CWN: Could you talk about some techniques that you use to create suspense for the reader?
Julia Buckley: Well, I have always loved Elmore Leonard’s advice: “Try to leave out the part that readers tend to skip. Think of what you skip reading a novel: thick paragraphs of prose you can see have too many words in them.”
Usually I know the big scenes that I want in my novel, or will imagine them out over a period of days. So I’ll often start with these scenes alone, and then work later on the transitional material that ties them together. In this way, I have emphasized the things that I think the reader will find compelling, and downplayed the less fascinating (but still important) narration.
CWN: Could you offer some advice for writers new to the genre about writing mystery novels successfully?
Julia Buckley: I’m a big proponent of the “write what you want to read” philosophy. Deep down you (the writer) have probably always longed for a certain type of book. I’m sure all of the readers of this blog have heard this sentence, but it bears repeating, especially because it was written by the great Toni Morrison: “If there's a book you really want to read, but it hasn't been written yet, then you must write it.”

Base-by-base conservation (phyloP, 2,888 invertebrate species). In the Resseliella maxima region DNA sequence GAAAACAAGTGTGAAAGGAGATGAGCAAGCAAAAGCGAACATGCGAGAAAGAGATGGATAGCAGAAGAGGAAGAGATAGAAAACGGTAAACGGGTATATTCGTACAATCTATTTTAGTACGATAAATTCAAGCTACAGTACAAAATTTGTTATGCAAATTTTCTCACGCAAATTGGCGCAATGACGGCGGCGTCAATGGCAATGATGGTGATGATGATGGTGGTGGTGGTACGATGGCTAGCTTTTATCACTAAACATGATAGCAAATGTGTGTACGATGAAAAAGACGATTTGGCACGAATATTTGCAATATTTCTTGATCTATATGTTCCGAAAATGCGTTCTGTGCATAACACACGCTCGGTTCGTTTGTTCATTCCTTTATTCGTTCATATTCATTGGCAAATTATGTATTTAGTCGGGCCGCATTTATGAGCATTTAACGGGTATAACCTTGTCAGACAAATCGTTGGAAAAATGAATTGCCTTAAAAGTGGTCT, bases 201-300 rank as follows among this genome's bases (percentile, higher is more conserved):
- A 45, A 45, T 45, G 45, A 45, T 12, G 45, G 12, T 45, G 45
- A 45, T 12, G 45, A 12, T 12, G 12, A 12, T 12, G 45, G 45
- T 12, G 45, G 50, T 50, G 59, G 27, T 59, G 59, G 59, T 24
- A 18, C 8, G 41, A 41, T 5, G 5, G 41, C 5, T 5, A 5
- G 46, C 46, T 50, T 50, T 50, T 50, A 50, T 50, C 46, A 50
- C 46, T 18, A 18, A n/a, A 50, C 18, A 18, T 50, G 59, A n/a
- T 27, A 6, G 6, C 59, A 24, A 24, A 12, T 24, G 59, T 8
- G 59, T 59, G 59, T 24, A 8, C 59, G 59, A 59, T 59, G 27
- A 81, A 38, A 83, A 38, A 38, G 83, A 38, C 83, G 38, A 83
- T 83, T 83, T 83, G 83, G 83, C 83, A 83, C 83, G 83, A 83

The whole reason I began writing in the mystery genre was because I loved reading mysteries, but I also believed that I could write a book. I advise others who want to write to read daily and to think about what makes writing good or bad, beautiful or ugly, forgettable or unforgettable. I also recommend that they write every day.
Even some of my best-selling author friends have moments when they agonize and post something on Facebook like “I hate every word that I wrote today.” But beware of those feelings, because those words are valuable, and your hatred of them is an illusion. Put all of your writing safely away, let it sit in a drawer for a while. Then take it out and you’ll realize how much of it is good. Pick one of those good ones and expand on it. Flesh out your mystery before you worry about revising it.
Writing is like any long endeavor—a diet, a pregnancy, a giant puzzle. With each day comes progress. Keep going! All writers, at all levels of success, began at the beginning.
Did you enjoy this interview about writing mystery novels? You might also like our interview about mystery writingwith editor Allister Thompson.
Read general tips on writing mystery novels